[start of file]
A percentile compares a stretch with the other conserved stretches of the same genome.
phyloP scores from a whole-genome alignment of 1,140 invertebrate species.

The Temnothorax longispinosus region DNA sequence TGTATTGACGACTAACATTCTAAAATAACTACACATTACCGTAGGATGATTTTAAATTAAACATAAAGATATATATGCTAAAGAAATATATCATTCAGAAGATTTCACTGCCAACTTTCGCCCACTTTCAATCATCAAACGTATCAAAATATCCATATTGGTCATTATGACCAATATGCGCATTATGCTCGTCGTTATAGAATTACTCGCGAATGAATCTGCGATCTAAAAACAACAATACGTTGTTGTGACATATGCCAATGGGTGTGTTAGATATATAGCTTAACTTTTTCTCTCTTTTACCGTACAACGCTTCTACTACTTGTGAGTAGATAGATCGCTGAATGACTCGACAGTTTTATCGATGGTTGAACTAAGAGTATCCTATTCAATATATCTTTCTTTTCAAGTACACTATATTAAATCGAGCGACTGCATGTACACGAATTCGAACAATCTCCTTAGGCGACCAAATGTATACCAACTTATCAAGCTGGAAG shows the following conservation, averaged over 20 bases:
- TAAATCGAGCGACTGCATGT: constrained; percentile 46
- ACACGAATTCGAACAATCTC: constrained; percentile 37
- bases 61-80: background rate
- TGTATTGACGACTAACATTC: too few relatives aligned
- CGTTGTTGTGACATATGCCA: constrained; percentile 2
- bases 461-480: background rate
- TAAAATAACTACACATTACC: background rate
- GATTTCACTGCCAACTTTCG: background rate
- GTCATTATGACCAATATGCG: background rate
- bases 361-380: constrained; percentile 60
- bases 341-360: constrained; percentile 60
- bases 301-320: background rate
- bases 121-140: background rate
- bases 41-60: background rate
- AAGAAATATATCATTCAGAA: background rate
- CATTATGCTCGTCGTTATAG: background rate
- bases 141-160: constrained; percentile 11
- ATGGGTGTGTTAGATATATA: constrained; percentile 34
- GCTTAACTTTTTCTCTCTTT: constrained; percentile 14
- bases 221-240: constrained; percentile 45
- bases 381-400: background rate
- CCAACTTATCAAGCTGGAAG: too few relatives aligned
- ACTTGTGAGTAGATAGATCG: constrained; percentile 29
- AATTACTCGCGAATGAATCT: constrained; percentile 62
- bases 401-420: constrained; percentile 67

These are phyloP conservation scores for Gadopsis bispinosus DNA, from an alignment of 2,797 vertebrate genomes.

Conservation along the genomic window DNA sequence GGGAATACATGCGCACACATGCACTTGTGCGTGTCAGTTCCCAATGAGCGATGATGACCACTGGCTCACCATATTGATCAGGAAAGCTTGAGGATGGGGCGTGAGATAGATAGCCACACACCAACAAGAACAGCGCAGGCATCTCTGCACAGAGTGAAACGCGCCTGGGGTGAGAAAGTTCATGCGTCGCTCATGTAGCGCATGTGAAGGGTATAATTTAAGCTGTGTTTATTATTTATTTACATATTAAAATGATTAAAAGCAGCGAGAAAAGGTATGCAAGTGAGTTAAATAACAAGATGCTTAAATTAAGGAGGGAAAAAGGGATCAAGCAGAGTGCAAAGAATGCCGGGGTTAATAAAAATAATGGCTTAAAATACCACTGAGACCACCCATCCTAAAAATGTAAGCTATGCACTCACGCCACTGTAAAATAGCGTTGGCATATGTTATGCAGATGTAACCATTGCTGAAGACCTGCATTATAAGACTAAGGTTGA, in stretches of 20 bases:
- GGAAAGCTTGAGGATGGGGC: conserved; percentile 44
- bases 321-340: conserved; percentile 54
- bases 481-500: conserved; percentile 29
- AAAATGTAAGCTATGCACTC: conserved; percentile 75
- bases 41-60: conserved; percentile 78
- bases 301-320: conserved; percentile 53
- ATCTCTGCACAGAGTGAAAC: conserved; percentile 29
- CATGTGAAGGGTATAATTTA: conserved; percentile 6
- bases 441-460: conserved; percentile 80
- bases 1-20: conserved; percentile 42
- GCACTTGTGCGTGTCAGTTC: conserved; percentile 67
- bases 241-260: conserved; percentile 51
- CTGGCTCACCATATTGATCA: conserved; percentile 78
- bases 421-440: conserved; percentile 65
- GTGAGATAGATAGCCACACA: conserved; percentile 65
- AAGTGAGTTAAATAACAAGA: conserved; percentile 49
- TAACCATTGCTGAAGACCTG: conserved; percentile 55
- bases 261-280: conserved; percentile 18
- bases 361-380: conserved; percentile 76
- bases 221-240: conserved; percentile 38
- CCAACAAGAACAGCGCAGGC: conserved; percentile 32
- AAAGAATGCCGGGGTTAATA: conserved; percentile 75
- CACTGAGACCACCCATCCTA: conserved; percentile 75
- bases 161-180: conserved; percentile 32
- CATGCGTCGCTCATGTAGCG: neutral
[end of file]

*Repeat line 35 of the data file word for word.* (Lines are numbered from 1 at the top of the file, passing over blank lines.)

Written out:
- bases 41-60: conserved; percentile 78